New approaches improve incontinence management

August 15, 2007

The array of devices and procedures available to treat urinary incontinence and bladder dysfunction appears to be growing nonstop.

Shlomo Raz, MD, director of female urology, urodynamics, and reconstructive surgery at the UCLA Medical Center, summarized and analyzed the meeting's most important take-home messages in female urology and incontinence for Urology Times.

A transobturator male sling for mild to moderate stress urinary incontinence supports the dorsal surface of the sphincter complex by repositioning it proximally.

A new transobturator sling system known as AdVance (American Medical Systems, Minnetonka, MN) has shown some promise in this regard. In a cohort of 28 incontinent men, the procedure managed to reduce total pad usage per day from an average of 5.6 pads per patient to 0.6 pads. Twenty-four patients (86%) were down to 0 to 1 pad per day, while 17 (61%) were completely dry. Pre and postoperative flow rates were essentially the same. No patient suffered from retention.

"While the initial results of the procedure can be encouraging, we need long-term data," said Dr. Raz, noting that 10 patients had 6 months of follow-up, 10 others had 3 months follow-up, and the remaining eight were observed at discharge on the second postoperative day.

The use of neuromodulation is growing worldwide, and is generating data on long-term outcomes. Efficacy rates are very high in retention attributed to Fowler's syndrome.

Neuromodulation works relatively well for overactive bladder, but a team of British researchers reported encouraging results in the use of neuromodulation in patients with urinary retention from Fowler's syndrome, as well.

Follow-up was 84.2 months for patients who had undergone single-stage sacral neurostimulation and 11.7 months for two-stage patients. Rates of spontaneous voiding (>200 mL) were 70% and 73% in the two groups, respectively. Fewer than 10% of patients in either group required continued clean intermittent self-catheterization.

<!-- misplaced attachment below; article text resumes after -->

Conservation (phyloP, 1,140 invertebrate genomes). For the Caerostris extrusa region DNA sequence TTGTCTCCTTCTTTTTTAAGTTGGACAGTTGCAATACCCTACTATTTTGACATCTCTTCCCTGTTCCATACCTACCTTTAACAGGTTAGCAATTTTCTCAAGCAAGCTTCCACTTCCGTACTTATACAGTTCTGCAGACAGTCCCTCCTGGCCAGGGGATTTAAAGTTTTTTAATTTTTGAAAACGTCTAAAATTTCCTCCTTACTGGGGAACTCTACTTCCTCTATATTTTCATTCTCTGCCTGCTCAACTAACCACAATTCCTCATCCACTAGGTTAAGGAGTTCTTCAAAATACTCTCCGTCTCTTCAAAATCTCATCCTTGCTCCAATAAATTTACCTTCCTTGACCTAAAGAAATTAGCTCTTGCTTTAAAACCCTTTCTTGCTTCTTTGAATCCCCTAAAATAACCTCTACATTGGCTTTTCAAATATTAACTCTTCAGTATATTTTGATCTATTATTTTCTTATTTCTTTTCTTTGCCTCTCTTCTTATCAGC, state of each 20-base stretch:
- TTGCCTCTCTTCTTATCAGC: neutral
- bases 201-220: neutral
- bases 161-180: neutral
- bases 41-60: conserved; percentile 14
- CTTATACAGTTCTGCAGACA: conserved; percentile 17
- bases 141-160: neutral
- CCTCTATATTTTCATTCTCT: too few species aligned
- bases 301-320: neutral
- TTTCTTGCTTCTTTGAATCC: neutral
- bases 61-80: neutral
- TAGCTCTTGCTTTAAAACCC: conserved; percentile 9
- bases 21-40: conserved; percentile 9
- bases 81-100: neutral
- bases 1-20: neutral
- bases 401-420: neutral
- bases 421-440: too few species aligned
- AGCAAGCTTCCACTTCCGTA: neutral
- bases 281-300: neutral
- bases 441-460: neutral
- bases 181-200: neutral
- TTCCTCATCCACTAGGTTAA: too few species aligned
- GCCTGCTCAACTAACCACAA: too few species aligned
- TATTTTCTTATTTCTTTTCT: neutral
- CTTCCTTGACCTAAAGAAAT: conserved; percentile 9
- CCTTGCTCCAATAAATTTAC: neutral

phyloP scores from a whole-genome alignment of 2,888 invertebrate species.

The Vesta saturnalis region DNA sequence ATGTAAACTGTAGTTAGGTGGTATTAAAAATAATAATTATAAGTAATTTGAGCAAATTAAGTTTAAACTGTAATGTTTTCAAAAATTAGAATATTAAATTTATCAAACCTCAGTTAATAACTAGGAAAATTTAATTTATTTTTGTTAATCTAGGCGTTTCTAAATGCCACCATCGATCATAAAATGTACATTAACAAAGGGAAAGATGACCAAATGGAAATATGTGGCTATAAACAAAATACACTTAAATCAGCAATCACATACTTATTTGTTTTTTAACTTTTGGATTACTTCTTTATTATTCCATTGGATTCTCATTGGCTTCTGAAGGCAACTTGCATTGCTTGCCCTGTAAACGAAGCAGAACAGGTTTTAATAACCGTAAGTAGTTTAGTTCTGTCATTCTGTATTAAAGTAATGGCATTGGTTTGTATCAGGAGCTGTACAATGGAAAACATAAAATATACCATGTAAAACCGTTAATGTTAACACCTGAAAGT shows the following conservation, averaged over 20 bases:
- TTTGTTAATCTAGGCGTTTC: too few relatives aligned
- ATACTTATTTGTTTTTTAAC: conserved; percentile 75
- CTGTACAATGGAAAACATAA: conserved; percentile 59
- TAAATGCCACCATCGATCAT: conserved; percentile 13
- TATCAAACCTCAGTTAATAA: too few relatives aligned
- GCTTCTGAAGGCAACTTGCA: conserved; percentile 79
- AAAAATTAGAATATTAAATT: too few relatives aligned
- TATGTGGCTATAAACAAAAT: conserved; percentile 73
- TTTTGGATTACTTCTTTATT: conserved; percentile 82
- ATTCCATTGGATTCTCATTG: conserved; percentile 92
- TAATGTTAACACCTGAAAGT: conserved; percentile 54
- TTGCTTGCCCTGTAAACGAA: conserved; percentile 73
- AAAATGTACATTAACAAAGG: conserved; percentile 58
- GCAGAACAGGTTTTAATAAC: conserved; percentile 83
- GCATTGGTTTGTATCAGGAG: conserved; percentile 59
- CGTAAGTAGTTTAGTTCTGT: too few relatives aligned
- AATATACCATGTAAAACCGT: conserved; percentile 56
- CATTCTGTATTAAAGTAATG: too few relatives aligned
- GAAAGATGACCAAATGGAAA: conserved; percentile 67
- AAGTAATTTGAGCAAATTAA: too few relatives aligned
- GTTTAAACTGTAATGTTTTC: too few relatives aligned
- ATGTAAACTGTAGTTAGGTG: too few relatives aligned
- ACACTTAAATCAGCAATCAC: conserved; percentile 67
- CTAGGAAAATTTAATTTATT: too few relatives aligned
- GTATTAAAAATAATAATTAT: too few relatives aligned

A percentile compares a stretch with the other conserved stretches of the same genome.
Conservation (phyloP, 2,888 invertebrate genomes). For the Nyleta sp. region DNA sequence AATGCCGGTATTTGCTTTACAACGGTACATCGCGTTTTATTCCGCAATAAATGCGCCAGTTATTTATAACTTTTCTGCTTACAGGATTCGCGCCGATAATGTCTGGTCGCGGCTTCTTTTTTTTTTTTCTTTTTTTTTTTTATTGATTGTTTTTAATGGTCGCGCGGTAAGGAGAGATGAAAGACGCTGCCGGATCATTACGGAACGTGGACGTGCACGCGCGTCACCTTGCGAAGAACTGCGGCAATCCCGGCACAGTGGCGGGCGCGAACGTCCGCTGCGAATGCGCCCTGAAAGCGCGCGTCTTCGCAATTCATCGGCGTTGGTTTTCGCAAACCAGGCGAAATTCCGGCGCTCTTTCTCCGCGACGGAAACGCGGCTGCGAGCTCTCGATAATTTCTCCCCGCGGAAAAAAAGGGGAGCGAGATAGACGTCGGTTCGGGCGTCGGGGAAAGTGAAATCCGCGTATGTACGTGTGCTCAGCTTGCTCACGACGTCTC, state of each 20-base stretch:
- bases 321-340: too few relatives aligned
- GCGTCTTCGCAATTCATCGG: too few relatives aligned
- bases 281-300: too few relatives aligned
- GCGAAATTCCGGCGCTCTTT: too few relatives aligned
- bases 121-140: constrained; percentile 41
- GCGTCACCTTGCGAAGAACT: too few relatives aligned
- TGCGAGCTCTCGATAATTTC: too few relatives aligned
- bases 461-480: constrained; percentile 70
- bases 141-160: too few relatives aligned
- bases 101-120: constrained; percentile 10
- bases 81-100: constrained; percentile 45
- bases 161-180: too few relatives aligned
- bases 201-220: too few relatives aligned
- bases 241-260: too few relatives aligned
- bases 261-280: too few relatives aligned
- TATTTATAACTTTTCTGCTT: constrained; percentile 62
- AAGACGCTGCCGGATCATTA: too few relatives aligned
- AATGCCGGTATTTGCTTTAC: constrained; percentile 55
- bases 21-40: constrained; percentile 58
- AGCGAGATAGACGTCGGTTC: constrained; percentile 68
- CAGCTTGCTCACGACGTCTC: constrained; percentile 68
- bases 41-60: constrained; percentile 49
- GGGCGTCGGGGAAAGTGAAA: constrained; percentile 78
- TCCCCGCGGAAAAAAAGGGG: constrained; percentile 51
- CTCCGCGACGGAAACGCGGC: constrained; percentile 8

"Recent studies using PET scans show that the mechanism of action of neuromodulation for urinary retention is in the brain stem and cingulated cortex, which indirectly control the sacral root reflexes," Dr. Raz said.

Complications were prevalent in the study. The most common were box site pain, leg pain or numbness, lead migration, and new-onset pelvic pain, suggesting a need for careful patient counseling and selection prior to implementation.

Obstructive voiding symptoms correlate poorly with urodynamic evaluation of obstruction in prolapse, and high bother correlates poorly with urodynamic evidence of obstruction.

Investigators from UCLA examined 75 consecutive patients with grade 4 cystocele using videourodynamics and patient self-assessment. They found that while obstructive voiding symptoms were common in this population, patients were not necessarily bothered by them.

Moreover, they observed, videourodynamics had significant limitations when it came to diagnosing obstruction. Only patients with high bother scores seemed likely to benefit from urodynamic evaluation.

"This paper challenges the usefulness of urodynamic evaluation in patients with severe cystocele," Dr. Raz said. "There was no correlation between patient complaints of difficulty to empty and post-void residuals, and findings of urodynamic obstruction.

"What, therefore, is obstruction in a patient with severe cystocele? We don't have a clear answer, but we can say that if a patient complains of obstruction and the urodynamic findings don't show it, the patient may be still be obstructed. We should rely more on patient symptoms than the results of a test."

Long-term response to botulinum toxin A (Botox) injections in wet and dry overactive bladder is 70% to 80%, respectively, with repeat injections needed in about one-third of patients by 11 months.